AOBP – Why it is the gold standard in office measurement, How to get accurate office measurements 

AOBP stands for “automated office blood pressure,” and it refers to a method of measuring blood pressure that is widely considered to be the gold standard in office measurement. It is considered more accurate than manual office measurement because it eliminates the potential for observer bias and human error. 

Blood pressure measurement is a complex procedure that requires proper technique and attention to detail to obtain accurate readings. 

The Effects of Human Error

Some examples of human errors that can affect blood pressure measurement include: 

  1. Improper cuff size selection – Using a cuff that is too small or too large for the patient’s arm can result in inaccurate readings. 
  2. Incorrect cuff placement – The cuff should be placed on the upper arm at heart level, and not too loose or too tight. An improperly placed cuff can affect the accuracy of the reading. 
  3. Inadequate rest period – Patients should be given sufficient time to rest before blood pressure measurement to avoid false high readings due to physical activity or stress. 
  4. Observer bias – The person taking the measurement may unintentionally influence the readings through personal bias or misinterpretation of sounds or numbers. 
  5. Recording errors – Mistakes in recording the measurement, such as recording the wrong numbers or forgetting to record a reading, can also impact the accuracy of the results.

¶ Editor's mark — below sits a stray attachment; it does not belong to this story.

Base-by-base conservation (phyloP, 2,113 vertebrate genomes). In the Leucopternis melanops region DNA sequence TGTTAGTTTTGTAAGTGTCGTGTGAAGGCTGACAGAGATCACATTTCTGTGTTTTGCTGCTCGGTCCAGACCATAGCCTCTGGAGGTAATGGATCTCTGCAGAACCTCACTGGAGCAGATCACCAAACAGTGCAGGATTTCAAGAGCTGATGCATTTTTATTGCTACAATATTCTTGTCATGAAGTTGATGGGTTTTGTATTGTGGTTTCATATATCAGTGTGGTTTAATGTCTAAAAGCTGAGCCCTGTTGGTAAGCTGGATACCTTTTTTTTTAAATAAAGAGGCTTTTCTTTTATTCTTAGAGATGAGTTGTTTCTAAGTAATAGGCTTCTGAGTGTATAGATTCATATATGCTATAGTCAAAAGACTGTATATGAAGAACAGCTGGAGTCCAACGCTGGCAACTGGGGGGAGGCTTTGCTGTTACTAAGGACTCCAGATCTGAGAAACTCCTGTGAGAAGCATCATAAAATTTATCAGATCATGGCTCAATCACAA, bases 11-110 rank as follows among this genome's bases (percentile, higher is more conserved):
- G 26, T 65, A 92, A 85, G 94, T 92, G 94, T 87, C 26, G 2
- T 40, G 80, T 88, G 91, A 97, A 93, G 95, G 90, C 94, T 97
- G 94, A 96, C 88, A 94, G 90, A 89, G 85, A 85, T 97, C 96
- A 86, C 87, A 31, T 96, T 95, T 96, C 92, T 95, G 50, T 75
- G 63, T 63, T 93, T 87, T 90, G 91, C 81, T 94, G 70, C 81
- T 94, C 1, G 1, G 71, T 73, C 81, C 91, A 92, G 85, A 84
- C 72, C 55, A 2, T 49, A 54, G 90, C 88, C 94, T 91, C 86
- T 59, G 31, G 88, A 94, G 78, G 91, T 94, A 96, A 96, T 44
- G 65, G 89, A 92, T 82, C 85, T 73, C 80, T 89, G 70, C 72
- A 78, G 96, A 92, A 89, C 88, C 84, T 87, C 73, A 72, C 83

An AOBP monitor can prevent many of these errors in addition to eliminating the white coat effect.  This refers to the phenomenon where blood pressure readings are elevated in a clinical setting due to the anxiety or stress experienced by the patient. 

 To get accurate office measurements using AOBP, the following steps are typically taken: 

  1. The patient is seated in a quiet room with no distractions and is asked to remain still and quiet for at least 5 minutes prior to the measurement.  The healthcare professional leaves the room, so the patient can be more relaxed. 
  2. A cuff is placed on the patient’s arm, and a device automatically inflates and deflates the cuff to measure blood pressure. 
  3. Multiple readings are taken over a period of time (usually 3-5 measurements are taken at intervals of 1-2 minutes), and the average of these readings is used as the patient’s blood pressure measurement. 

For healthcare providers, the VDL is a reference to monitors that have proven accuracy when choosing a blood pressure monitor for their office, like Automated Office Blood Pressure (AOBP), kiosks or Ambulatory Blood Pressure Monitors (ABPM) or even recommending home monitors to patients.

The Validated Device List has listed A&D Medical devices on their website. This includes our best-selling blood pressure monitors. Below is a list of our approved devices that you can purchase for your clinic or home use:

To ensure the accuracy of AOBP measurements, it is important to use a calibrated  device that has proven accuracy and is on the Validated Device List (VDL) and follow standardized measurement protocols. Additionally, it is important to ensure that the patient is properly prepared for the measurement and that the measurement is taken by a trained healthcare professional.